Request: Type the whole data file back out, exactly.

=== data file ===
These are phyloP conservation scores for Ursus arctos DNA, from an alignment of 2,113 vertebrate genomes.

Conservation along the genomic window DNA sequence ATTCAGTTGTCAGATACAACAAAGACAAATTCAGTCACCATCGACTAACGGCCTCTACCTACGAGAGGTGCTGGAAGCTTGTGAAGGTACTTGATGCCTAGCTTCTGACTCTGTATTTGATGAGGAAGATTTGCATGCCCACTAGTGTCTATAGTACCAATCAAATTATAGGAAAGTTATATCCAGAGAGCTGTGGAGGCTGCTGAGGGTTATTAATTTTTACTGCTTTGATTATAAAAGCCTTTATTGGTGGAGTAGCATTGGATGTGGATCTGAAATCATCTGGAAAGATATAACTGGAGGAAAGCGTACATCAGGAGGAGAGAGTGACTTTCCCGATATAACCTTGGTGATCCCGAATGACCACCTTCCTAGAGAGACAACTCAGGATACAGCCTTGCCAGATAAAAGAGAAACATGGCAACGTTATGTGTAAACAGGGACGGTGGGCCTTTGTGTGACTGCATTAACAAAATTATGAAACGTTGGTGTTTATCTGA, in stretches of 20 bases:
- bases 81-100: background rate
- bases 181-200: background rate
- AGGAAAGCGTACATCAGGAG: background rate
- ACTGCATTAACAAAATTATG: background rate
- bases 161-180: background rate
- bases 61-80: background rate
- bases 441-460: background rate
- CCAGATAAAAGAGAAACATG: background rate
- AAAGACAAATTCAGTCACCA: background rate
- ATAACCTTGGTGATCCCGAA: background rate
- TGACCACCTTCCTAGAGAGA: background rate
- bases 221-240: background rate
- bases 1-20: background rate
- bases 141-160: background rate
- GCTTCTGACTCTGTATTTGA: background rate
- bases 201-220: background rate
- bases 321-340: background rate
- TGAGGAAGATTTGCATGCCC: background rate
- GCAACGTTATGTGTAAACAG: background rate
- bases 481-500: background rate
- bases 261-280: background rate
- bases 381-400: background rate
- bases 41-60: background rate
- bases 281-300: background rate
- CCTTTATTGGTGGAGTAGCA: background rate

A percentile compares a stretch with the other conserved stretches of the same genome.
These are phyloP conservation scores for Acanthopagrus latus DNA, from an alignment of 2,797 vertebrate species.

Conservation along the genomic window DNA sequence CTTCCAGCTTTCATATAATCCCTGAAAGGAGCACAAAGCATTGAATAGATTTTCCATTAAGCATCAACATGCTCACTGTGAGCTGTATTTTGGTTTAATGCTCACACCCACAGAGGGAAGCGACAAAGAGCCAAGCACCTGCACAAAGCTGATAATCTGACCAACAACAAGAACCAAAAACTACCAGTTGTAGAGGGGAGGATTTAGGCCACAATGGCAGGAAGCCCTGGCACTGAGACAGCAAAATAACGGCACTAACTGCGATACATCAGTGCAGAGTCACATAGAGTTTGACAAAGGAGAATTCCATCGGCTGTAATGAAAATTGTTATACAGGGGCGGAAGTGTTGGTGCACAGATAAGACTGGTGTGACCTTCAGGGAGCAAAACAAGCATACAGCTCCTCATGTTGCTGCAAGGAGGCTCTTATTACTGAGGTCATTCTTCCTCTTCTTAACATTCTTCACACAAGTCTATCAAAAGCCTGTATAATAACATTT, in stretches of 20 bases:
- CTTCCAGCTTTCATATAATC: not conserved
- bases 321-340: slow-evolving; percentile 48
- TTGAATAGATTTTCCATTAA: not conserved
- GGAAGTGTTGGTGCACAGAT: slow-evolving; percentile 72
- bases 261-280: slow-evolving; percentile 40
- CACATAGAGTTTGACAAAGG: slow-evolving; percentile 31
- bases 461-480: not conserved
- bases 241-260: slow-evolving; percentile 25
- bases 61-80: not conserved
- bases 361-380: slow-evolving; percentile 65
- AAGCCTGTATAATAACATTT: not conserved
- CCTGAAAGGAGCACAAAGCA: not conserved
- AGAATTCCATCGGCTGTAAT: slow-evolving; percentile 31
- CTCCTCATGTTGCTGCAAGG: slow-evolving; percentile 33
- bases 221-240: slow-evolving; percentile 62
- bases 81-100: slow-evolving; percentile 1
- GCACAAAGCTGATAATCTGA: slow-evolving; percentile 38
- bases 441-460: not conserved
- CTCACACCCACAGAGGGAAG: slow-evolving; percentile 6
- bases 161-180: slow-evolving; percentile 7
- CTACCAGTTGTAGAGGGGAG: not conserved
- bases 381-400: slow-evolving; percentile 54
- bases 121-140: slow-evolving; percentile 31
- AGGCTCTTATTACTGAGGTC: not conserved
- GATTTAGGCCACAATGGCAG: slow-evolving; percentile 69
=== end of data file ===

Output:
These are phyloP conservation scores for Ursus arctos DNA, from an alignment of 2,113 vertebrate genomes.

Conservation along the genomic window DNA sequence ATTCAGTTGTCAGATACAACAAAGACAAATTCAGTCACCATCGACTAACGGCCTCTACCTACGAGAGGTGCTGGAAGCTTGTGAAGGTACTTGATGCCTAGCTTCTGACTCTGTATTTGATGAGGAAGATTTGCATGCCCACTAGTGTCTATAGTACCAATCAAATTATAGGAAAGTTATATCCAGAGAGCTGTGGAGGCTGCTGAGGGTTATTAATTTTTACTGCTTTGATTATAAAAGCCTTTATTGGTGGAGTAGCATTGGATGTGGATCTGAAATCATCTGGAAAGATATAACTGGAGGAAAGCGTACATCAGGAGGAGAGAGTGACTTTCCCGATATAACCTTGGTGATCCCGAATGACCACCTTCCTAGAGAGACAACTCAGGATACAGCCTTGCCAGATAAAAGAGAAACATGGCAACGTTATGTGTAAACAGGGACGGTGGGCCTTTGTGTGACTGCATTAACAAAATTATGAAACGTTGGTGTTTATCTGA, in stretches of 20 bases:
- bases 81-100: background rate
- bases 181-200: background rate
- AGGAAAGCGTACATCAGGAG: background rate
- ACTGCATTAACAAAATTATG: background rate
- bases 161-180: background rate
- bases 61-80: background rate
- bases 441-460: background rate
- CCAGATAAAAGAGAAACATG: background rate
- AAAGACAAATTCAGTCACCA: background rate
- ATAACCTTGGTGATCCCGAA: background rate
- TGACCACCTTCCTAGAGAGA: background rate
- bases 221-240: background rate
- bases 1-20: background rate
- bases 141-160: background rate
- GCTTCTGACTCTGTATTTGA: background rate
- bases 201-220: background rate
- bases 321-340: background rate
- TGAGGAAGATTTGCATGCCC: background rate
- GCAACGTTATGTGTAAACAG: background rate
- bases 481-500: background rate
- bases 261-280: background rate
- bases 381-400: background rate
- bases 41-60: background rate
- bases 281-300: background rate
- CCTTTATTGGTGGAGTAGCA: background rate

A percentile compares a stretch with the other conserved stretches of the same genome.
These are phyloP conservation scores for Acanthopagrus latus DNA, from an alignment of 2,797 vertebrate species.

Conservation along the genomic window DNA sequence CTTCCAGCTTTCATATAATCCCTGAAAGGAGCACAAAGCATTGAATAGATTTTCCATTAAGCATCAACATGCTCACTGTGAGCTGTATTTTGGTTTAATGCTCACACCCACAGAGGGAAGCGACAAAGAGCCAAGCACCTGCACAAAGCTGATAATCTGACCAACAACAAGAACCAAAAACTACCAGTTGTAGAGGGGAGGATTTAGGCCACAATGGCAGGAAGCCCTGGCACTGAGACAGCAAAATAACGGCACTAACTGCGATACATCAGTGCAGAGTCACATAGAGTTTGACAAAGGAGAATTCCATCGGCTGTAATGAAAATTGTTATACAGGGGCGGAAGTGTTGGTGCACAGATAAGACTGGTGTGACCTTCAGGGAGCAAAACAAGCATACAGCTCCTCATGTTGCTGCAAGGAGGCTCTTATTACTGAGGTCATTCTTCCTCTTCTTAACATTCTTCACACAAGTCTATCAAAAGCCTGTATAATAACATTT, in stretches of 20 bases:
- CTTCCAGCTTTCATATAATC: not conserved
- bases 321-340: slow-evolving; percentile 48
- TTGAATAGATTTTCCATTAA: not conserved
- GGAAGTGTTGGTGCACAGAT: slow-evolving; percentile 72
- bases 261-280: slow-evolving; percentile 40
- CACATAGAGTTTGACAAAGG: slow-evolving; percentile 31
- bases 461-480: not conserved
- bases 241-260: slow-evolving; percentile 25
- bases 61-80: not conserved
- bases 361-380: slow-evolving; percentile 65
- AAGCCTGTATAATAACATTT: not conserved
- CCTGAAAGGAGCACAAAGCA: not conserved
- AGAATTCCATCGGCTGTAAT: slow-evolving; percentile 31
- CTCCTCATGTTGCTGCAAGG: slow-evolving; percentile 33
- bases 221-240: slow-evolving; percentile 62
- bases 81-100: slow-evolving; percentile 1
- GCACAAAGCTGATAATCTGA: slow-evolving; percentile 38
- bases 441-460: not conserved
- CTCACACCCACAGAGGGAAG: slow-evolving; percentile 6
- bases 161-180: slow-evolving; percentile 7
- CTACCAGTTGTAGAGGGGAG: not conserved
- bases 381-400: slow-evolving; percentile 54
- bases 121-140: slow-evolving; percentile 31
- AGGCTCTTATTACTGAGGTC: not conserved
- GATTTAGGCCACAATGGCAG: slow-evolving; percentile 69